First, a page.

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Breaking the walls of cultural stereotypes: the case of Mashrou’ Leila

by Samantha Scarpa Ferraglio

Brief story of a Lebanese band who is tearing down the wall of silence, elegantly defying societal barriers for the LGBT community in the Arab world. A longer version of this article was published in the Maastricht Diplomat journal.

In the breeze of September, more than 35.000 people gather for a concert, hiding some alcohol from the policemen and taking selfies with friends. The night starts, and a 5-member band takes the stage, with the sound of its unmistakable drum kit and their skinny, black-leathered outfit. The singer of the band, a queer icon, starts singing some of his most famous lyrics, while the audience follows him and dances through the night, cheering and applauding the performers:

Others have tamed hurricanes to control the fate / But by a breeze we're blown away, and to ruin we abate /

And when you dare ask about the deterioration of affairs / They silence you with slogans

And then: Why bother being, instead of becoming? / all things live to die as a new tune / The difference between freedom and submission is agency / I made the choice. I permitted it. I said it. The vibes are incredibly good, everyone feels at home.

But this is no Glastonbury, nor Sziget: it takes place at the Cairo, in Egypt, and the singer is Hamed Sinno, frontman of Mashrou’ Leila. Following the Music Park Festival on September 22nd, 2017, Egyptian media and the public élites strongly condemned the event hat soon went viral on social networks. In the following days, more than 20 people were arrested for “deviant behaviour”. Mashrou’ Leila were strongly criticised by national newspapers for their “subversive messages” and the Egyptian Music Syndicate banned the band to perform in Egypt again. To all this, the band replied with a long and well-articulated post on Facebook, stating that “The amount of boastful ignorance, hate speech, and lies that have emerged in the press is unthinkable. We urge the Egyptian press to wake up to the catastrophe that they have generated and take responsibility for the inflammatory lies that they have published over the last 10 days. […] This is not a time for silence, nor is it a time for condescendingly discussing identity politics. Silence is consent.” At some point, two or three rainbow flags are raised from the crowd, waving to the rhythm of the music.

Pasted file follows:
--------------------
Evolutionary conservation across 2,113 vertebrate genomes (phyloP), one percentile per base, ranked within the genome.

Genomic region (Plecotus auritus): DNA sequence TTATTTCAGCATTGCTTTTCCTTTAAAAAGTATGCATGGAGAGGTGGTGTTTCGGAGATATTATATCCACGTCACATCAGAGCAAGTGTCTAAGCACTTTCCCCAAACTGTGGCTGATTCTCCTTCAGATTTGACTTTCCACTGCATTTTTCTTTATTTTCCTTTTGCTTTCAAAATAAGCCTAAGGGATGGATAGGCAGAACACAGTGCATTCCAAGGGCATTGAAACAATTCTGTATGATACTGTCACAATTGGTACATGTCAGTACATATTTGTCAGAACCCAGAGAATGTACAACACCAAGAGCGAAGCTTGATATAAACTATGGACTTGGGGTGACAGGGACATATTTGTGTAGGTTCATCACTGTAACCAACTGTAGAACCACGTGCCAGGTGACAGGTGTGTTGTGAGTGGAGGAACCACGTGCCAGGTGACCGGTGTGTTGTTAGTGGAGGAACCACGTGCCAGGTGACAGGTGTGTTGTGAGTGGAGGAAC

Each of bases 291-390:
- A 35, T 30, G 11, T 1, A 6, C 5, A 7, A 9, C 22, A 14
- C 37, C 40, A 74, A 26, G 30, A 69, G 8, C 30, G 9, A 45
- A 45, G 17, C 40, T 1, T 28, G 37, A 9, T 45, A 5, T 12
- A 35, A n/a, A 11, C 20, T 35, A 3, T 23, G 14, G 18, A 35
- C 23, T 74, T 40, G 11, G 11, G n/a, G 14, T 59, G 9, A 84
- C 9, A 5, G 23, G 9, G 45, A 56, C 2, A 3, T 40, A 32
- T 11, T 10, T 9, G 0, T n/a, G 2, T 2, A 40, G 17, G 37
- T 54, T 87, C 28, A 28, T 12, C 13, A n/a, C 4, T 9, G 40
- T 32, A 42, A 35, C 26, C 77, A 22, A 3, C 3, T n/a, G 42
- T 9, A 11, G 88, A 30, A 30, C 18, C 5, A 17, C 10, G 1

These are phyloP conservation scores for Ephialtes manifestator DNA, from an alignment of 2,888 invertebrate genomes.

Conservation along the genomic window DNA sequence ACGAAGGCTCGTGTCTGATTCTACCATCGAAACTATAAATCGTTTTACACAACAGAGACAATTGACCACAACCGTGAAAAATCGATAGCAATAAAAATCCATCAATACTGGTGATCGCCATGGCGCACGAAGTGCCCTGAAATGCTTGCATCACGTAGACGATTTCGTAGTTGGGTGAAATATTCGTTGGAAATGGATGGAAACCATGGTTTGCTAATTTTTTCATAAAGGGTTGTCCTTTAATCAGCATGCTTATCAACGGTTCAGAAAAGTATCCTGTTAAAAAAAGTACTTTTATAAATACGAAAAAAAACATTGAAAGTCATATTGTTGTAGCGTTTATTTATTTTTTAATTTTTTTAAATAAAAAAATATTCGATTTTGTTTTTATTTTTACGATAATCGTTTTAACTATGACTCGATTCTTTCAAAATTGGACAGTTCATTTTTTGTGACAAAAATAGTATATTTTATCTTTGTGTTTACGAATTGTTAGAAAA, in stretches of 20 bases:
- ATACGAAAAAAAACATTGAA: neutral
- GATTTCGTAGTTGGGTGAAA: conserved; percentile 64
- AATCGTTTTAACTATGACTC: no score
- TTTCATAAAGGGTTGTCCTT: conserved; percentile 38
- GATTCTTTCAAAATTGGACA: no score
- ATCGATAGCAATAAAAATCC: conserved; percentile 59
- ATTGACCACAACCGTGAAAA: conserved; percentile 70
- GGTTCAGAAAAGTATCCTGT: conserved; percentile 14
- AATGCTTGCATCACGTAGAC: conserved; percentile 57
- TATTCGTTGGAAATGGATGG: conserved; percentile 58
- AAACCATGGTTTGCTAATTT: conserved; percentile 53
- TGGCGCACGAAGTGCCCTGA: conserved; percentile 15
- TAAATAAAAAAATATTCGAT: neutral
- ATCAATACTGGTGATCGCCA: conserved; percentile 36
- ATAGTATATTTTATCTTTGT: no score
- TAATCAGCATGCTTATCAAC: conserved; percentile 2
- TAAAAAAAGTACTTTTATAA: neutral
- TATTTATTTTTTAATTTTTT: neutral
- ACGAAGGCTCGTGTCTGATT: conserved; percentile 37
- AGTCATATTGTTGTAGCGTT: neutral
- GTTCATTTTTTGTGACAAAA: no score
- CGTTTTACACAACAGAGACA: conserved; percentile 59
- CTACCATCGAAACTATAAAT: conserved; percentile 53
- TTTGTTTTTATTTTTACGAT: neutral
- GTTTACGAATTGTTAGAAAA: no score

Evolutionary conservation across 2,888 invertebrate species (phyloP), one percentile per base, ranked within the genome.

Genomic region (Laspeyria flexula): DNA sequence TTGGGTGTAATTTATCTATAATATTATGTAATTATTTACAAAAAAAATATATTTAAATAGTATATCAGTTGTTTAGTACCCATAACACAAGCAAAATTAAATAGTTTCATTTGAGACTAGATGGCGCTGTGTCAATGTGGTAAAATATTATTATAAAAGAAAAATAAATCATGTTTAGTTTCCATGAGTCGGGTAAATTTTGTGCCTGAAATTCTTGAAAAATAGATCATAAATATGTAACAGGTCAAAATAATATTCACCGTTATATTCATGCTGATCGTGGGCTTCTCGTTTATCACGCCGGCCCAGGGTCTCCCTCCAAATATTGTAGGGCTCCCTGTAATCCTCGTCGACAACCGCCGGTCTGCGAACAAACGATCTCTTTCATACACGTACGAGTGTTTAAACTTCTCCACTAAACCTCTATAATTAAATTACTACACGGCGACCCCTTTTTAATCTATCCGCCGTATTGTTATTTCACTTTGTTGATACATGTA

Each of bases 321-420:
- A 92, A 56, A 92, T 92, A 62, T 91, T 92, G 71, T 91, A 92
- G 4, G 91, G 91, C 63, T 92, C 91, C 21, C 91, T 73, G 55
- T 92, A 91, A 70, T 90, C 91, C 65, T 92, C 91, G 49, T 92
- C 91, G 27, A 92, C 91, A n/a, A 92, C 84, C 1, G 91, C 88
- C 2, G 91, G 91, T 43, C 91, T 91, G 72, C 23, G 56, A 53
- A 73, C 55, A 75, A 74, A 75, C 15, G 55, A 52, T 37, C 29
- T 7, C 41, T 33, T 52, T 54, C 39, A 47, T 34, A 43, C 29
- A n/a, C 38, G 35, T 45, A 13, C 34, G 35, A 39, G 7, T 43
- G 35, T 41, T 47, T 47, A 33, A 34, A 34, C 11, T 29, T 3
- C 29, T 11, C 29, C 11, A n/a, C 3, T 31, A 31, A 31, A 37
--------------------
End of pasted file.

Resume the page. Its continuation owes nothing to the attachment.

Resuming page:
The history behind an “Overnight Project”

Mashrou’ Leila (in Arabic: the night project) is a Lebanese music band founded in 2008. They chose this name due to their habit to rehearse at night, being busy with university during the day. The members have all studied at the American University of Beirut and come from the middle-class Arab-American part of the society, the second generation of Middle Eastern that came back from the States.

This is a point Sinno wants to underline: “I don't think that expectation is really there when it comes to dealing with white artists. No one really goes up to a white artist and says, 'How do you represent your culture?' […] The Arab world is as complex and as diverse and messed up and great as anywhere else in the world".

This complexity is well expressed in their music. “Contamination” is the main feature of the genre they play, which ranges from a pop-indie sound to rock-alternative influences. Electric synths and a drum-kit goes along with the Arab touch of Haig’s violin and a warm bass line. In their four albums (Mashrou’ Leila, El Hal Romancy, Raasuk and Ibn el Leil) romantic ballads alternate with energetic manifestos.